Takes a lot of courage to engage like this Christine. DBT is good stuff, I hope you find the therapist that fits and that she adjusts the therapy to work for you. Not much one for labels either - they are just that - labels - but if a symptom checklist helps you to get help - then that's a good thing. I second the recommendation of finding a great psychiatrist if you incorporate meds. GP's just don't have the expert knowledge to help you get everything adjusted correctly and help you make your way through the side effects if there are any.

Grace to you on this journey. I honor your courage.

Heather Plett said...

My dear brave-hearted friend. I have so little to say, and yet I feel that I must let you know I am here, bearing witness to your story.

You are loved and held in a circle of people who long for you to find healing. People who have been touched by you - many of whom have been helped toward their own healing by YOU.

Love to you.

LauraX said...

Oh sweetie, I'm so sorry your feeling so ill, and so proud of you for courageously sharing this part of your story. Story telling is so you know from my blog, this has been a powerful part of my personal theraputic approach to caring for my emotional, spiritual and mental well being, even though my body is breaking down gradually...faster some months than others. WE are all here for you. I totally understand the scary medicine side effects thing. My one med...the infusion I get every month...the nurses officially are required (and they do) to hand me a pamphlet to read...every other page of the pamphlet has bold letters that says: "TYSABRI increases the risk of progressive multifocal leukoencephalopathy (PML), a rare brain infection that usually causes death or severe disability, TYSABRI is generally recommended for patients that have not been helped enough by, or cannot tolerate, another treatment for MS. TYSABRI does not cure MS and has not been studied for longer than two years or in patients with chronic progressive MS." I always just look at the cover and say..."yeah, I know, I know, this stuff could kill me." And then they put in my IV.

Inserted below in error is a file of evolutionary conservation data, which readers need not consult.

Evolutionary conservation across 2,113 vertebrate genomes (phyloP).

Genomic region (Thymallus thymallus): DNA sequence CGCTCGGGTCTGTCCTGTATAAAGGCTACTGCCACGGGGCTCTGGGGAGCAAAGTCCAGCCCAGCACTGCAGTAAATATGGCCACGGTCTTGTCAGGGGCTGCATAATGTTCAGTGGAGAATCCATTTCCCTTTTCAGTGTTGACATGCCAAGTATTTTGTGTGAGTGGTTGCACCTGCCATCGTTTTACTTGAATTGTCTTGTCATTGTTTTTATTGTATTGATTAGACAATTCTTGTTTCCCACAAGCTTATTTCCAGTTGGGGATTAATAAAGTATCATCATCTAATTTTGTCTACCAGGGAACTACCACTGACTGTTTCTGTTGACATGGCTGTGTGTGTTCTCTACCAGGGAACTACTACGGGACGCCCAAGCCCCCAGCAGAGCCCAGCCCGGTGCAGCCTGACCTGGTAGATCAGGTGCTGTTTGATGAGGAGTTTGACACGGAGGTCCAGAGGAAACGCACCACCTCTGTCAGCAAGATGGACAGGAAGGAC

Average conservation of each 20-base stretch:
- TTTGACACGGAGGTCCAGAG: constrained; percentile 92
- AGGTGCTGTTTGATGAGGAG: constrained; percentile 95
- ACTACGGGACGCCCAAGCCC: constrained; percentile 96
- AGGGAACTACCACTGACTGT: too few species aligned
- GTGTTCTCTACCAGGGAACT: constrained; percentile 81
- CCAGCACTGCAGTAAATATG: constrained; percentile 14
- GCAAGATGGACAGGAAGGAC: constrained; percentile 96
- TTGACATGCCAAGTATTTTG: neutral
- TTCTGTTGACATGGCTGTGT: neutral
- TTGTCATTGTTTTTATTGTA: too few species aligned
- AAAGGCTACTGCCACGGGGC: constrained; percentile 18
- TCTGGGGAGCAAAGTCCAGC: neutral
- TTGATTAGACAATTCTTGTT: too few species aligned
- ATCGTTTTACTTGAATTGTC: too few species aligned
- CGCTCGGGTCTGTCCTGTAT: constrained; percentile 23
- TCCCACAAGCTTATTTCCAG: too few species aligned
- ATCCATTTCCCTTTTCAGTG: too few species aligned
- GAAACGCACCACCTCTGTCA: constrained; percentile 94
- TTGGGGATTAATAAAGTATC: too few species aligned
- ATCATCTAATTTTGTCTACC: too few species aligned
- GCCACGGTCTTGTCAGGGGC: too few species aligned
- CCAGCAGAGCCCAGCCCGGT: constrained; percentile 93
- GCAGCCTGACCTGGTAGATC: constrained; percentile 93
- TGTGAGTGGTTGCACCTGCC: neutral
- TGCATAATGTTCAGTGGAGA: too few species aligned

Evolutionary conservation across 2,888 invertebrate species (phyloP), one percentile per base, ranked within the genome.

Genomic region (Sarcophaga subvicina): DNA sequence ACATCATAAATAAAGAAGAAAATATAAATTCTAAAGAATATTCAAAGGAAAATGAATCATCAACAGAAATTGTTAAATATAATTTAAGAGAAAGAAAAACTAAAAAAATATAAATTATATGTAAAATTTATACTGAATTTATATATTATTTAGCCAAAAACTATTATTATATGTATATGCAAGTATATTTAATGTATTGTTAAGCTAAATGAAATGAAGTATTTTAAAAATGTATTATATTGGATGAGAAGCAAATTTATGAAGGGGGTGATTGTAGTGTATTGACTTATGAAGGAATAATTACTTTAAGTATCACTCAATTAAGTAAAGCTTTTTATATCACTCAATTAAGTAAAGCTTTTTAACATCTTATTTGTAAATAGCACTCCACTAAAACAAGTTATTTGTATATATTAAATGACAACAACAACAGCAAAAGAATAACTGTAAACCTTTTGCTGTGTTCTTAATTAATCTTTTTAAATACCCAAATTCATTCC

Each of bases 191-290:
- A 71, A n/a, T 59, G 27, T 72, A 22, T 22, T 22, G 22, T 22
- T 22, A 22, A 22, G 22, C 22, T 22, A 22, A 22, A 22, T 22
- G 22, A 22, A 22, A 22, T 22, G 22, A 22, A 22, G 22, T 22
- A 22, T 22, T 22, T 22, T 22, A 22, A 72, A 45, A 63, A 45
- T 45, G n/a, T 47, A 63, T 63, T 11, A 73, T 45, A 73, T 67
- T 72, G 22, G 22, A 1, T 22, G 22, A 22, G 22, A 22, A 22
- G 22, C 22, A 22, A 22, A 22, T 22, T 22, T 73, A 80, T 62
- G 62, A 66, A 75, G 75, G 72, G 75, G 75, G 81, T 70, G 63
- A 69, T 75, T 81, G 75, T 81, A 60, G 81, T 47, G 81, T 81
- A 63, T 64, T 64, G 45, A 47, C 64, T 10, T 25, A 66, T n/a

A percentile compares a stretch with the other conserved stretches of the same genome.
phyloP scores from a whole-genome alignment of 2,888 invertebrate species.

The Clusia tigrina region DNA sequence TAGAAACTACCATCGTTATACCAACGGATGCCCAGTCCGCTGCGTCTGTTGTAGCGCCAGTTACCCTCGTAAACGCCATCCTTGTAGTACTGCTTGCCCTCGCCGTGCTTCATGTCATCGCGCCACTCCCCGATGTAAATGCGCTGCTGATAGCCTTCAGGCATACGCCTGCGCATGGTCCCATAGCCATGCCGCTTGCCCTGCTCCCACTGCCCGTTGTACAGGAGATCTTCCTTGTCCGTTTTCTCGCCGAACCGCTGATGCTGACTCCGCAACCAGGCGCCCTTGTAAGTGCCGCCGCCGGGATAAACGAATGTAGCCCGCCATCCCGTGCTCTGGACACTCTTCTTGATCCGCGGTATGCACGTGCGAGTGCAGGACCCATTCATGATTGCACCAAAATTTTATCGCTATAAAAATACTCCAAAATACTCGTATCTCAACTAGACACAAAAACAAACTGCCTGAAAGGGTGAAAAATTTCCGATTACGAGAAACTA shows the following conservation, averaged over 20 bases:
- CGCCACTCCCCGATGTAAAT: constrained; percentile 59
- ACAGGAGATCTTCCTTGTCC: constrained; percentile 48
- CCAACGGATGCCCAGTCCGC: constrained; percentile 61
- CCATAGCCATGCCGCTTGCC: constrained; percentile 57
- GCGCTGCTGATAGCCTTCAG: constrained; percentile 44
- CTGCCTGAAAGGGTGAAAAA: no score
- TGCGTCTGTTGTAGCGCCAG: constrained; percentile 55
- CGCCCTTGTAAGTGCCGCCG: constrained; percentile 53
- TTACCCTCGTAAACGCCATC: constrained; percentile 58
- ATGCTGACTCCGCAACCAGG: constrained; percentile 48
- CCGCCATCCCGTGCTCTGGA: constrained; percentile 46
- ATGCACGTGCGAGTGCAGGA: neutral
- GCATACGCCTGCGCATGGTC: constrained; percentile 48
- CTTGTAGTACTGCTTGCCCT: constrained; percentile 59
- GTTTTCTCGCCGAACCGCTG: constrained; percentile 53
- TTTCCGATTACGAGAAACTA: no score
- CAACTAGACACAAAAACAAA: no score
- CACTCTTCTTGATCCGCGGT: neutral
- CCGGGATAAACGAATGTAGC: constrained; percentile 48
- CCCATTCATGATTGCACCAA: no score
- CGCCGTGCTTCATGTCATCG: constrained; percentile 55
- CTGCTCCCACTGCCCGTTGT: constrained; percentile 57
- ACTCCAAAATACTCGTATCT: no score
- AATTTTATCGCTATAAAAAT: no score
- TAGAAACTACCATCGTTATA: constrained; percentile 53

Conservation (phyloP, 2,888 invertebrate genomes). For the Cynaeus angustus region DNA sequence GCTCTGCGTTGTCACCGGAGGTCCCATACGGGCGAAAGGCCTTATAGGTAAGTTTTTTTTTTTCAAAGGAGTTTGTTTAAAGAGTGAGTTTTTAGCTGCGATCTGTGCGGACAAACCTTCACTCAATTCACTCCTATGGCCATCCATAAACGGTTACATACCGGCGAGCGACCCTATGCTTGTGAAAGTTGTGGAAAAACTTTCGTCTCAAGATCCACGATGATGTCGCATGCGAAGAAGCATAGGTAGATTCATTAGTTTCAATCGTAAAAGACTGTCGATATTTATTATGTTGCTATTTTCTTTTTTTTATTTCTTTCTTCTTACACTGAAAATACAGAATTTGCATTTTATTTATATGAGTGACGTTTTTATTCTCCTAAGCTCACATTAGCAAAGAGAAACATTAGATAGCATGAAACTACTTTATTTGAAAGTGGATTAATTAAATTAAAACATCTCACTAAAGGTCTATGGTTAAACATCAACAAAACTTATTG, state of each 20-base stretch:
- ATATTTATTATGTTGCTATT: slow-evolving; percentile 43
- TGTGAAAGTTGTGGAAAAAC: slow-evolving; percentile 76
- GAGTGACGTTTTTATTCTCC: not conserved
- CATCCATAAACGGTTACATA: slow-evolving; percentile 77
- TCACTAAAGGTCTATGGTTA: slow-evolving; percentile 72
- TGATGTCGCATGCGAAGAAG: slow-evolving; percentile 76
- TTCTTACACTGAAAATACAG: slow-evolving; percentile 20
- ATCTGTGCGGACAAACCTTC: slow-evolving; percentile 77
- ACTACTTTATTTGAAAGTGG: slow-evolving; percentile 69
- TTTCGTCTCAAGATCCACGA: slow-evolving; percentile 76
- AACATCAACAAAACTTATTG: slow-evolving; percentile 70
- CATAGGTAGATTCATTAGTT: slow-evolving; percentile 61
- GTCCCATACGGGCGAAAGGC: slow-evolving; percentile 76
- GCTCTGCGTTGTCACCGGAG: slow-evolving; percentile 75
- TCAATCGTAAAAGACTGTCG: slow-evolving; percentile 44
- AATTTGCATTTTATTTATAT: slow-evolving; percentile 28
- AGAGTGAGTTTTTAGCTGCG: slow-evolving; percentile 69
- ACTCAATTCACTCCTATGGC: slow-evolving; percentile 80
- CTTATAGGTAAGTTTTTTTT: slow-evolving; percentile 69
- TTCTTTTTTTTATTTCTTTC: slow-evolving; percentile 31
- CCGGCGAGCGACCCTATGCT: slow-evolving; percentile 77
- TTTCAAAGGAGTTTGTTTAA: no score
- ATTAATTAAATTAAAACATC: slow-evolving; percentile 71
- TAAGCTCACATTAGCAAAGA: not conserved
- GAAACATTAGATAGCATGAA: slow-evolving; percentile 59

I'm not telling you this because I think you should take the know your body, and you are making wonderful progress just by being open and honest and seeking therapy...I'm just telling you because I understand scary. I understand hard choices. I have chosen to stay on this drug (it is now 11 infusions) because without it my quality of life would likely be far worse than it is now. It's a big risk. But for now it is slowing down the progress of the disease in my central nervous system...and I am grateful every day for the blessings that fill my life.

Again, I want to say, YOU ARE COURAGEOUS! and that courage, that Divine light that shines through your words on your blog, your dancing and teaching and your loving relationship with Marcy...all of this will see you through.

May you feel safe.
May you feel happy.
May you feel strong.
May you feel ease of well being.

even if just for this inhalation.
even if just for this exhalation.
one breath, one moment, one step at a time.

E said...

I just wanted to share with you that your blog has been an almost saving grace for me. I am currently going through the darkest part of my life and although I cannot exactly understand exactly what you are going through - I feel the language of suffering is universal. You have put into words what I am still struggling at times to feel. I just was moved to let you know that God is truly using you as a beacon of light for those of us still lost in the dark.

Wild Roaming One (WRO) said...

Christine, it's been awhile...

Your post today stirred up feelings in myself that I am battling with along the same lines. Admitting that it's time to call in "the experts" takes alot of courage (although it takes courage to even recognize the courage)...